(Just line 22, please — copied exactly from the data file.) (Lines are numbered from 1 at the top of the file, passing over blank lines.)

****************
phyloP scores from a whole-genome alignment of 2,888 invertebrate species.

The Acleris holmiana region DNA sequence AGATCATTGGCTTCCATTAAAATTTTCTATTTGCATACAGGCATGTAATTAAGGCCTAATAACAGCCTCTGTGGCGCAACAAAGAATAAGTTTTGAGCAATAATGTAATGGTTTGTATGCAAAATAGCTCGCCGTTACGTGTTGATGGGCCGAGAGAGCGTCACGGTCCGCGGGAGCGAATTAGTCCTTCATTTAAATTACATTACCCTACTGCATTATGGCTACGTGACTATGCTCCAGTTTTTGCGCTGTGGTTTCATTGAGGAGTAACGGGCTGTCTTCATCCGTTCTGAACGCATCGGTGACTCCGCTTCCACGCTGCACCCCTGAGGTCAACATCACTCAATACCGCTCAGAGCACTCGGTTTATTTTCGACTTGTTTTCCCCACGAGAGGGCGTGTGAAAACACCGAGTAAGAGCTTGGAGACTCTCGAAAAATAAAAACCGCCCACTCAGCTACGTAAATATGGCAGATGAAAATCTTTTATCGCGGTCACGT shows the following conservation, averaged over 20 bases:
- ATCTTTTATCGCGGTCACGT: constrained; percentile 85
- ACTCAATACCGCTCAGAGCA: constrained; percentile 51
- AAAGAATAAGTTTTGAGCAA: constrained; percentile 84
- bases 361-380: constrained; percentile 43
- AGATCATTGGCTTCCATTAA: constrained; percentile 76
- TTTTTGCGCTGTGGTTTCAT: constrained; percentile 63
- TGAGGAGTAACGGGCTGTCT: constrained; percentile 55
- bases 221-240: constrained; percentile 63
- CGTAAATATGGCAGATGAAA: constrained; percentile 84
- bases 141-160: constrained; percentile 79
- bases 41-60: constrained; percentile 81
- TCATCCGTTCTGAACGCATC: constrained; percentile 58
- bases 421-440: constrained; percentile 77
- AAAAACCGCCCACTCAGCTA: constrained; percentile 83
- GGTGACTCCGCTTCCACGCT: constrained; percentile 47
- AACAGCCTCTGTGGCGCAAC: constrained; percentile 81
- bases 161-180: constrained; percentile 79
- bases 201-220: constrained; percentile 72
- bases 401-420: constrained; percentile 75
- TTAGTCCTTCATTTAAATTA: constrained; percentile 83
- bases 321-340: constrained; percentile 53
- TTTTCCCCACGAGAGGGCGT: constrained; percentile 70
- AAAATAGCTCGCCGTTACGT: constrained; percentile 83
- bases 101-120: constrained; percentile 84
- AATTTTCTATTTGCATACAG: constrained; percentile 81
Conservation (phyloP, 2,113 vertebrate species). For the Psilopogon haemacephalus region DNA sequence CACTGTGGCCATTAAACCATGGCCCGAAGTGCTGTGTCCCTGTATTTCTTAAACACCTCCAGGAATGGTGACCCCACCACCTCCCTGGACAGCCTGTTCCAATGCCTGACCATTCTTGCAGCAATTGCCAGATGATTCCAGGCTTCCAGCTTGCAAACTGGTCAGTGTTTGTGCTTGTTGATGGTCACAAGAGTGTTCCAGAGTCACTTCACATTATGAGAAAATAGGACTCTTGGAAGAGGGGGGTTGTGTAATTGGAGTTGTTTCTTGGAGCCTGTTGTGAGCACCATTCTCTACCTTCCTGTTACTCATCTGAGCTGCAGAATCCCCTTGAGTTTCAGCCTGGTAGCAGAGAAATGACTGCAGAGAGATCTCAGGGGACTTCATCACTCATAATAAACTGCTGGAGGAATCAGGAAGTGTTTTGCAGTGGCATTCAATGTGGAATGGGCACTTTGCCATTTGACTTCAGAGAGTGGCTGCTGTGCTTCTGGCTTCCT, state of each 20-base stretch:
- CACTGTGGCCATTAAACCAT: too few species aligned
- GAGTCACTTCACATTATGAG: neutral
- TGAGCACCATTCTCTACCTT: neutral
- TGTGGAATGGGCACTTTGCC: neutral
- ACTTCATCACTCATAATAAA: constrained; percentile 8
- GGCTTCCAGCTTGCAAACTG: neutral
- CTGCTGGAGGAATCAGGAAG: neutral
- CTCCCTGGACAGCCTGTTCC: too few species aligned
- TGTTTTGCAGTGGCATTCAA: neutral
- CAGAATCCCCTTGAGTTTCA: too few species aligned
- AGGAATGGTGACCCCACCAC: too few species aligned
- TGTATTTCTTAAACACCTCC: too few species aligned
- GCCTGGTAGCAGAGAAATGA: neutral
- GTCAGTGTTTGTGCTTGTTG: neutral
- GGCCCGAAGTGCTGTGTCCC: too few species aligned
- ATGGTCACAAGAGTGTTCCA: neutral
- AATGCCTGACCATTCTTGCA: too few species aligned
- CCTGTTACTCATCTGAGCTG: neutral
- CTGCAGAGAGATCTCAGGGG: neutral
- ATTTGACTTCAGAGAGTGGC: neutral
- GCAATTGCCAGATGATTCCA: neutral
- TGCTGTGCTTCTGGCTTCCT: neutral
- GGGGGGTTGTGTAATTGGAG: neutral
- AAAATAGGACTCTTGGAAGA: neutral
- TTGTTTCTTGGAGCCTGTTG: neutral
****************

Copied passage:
- TTAGTCCTTCATTTAAATTA: constrained; percentile 83